Debate – William Lane Craig vs Christopher Hitchens – Does God Exist? Biola University (April 04,2009)

With winter on our heels, we always like to spend time watching apologetics debates, so here is a very good debate with 2 formidable opponents, whom to watch and learn from.

Dr. Craig, presents his case using 5 arguments

  1. cosmological argument, the well known first cause argument,
  2. teleological argument, the incredible beauty, organization and complexity of the universe testifies to intelligent design. He uses the anthropic principle to back up his point here. There are over 100 known fundament physical constants that demonstrate the extreme fine tuning required to support life on Earth. […]
  3. Morals come from a transcendent creator making them objective.
  4. The resurrection of Jesus, shows us there is a personal God. Dr. Craig expounds on the veracity of this claim.
  5. The immediate experience of God

Hitchens, bases his belief of atheism on lack of evidence of a supreme being and a few of the things he brought up include:

  1. The big bang and evolution with very large quantities of time explain the start of the universe and life as we know it today.
  2. When presenting his case, he groups the major monotheisms: Christianity, Jewish faith and Islam into one assembly asserting the arguments based on his vast experience of debating representatives from each world view are similar
  3. Since Mr. Hitchens doubts all arguments for the existence of God based on lack of evidence, he concludes there isn’t one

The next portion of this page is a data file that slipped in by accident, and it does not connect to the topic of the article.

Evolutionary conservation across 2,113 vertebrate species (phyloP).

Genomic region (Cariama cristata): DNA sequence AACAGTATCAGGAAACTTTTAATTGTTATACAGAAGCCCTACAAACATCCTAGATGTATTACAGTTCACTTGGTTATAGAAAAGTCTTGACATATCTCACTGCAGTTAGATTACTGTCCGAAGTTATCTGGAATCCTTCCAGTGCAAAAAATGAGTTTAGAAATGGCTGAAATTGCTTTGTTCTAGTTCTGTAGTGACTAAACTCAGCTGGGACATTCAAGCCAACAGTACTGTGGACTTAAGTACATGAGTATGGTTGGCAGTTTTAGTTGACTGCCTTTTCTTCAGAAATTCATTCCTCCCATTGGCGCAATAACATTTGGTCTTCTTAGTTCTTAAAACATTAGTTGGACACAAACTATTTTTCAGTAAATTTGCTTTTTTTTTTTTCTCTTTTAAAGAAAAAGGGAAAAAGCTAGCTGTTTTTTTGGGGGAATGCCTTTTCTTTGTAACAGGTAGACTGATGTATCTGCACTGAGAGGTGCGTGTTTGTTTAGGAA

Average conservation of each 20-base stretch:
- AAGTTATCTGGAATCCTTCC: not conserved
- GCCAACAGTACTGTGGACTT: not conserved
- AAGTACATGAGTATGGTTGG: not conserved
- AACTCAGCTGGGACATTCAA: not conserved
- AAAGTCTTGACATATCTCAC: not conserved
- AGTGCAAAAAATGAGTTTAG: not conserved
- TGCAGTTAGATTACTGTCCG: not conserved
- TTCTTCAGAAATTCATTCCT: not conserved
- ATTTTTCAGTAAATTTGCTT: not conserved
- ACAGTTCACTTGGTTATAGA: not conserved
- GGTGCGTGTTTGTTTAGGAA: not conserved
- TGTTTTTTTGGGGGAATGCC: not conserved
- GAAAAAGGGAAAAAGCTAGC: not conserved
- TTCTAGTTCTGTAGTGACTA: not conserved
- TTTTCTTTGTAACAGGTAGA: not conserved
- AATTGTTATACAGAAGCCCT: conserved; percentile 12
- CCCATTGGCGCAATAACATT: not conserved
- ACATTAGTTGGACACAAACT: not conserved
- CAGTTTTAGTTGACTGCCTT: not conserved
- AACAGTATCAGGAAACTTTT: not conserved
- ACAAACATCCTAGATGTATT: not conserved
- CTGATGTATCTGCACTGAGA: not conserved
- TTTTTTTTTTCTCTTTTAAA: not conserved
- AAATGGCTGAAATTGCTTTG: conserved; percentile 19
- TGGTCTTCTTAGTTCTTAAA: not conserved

4. All religious beliefs are gibberish and wishful thinking
  5. He states the Bible has records of genocide and slavery in it, asserting that it promotes immorality
  6. Firmly believes that morals evolved much the same way organic structures have and cultures that didn’t practice basic morality became extinct.
  7. Uses the fact the Catholic church promoted an Earth centric universe as evidence the theistic camp doesn’t know what it’s talking about when it comes to science
  8. He values personal freedom very highly and doesn’t want a theocracy telling him what to do.
  9. He takes this subject extremely seriously and respects the discussion of it.
  10. He attacks the saint hood of mother Teresa strongly.

There were four sections in the debate: a 20 minute opening speech, rebuttal, question and answer period between Dr. Craig and Mr. Hitchens, a closing argument was given by Dr. Craig and not Mr. Hitchens, presumably he presented his case completely in the first 3 sections of the debate.

This summary is given by an amazon reviewer here. This debate took place in the gymnasium of Biola University – http://Biola.edu. The introduction start in about the 12th minute, so if you want to skip the part before that just of to the 12th minute. VIDEO by Wade Davis

Ravi Zacharias and Friends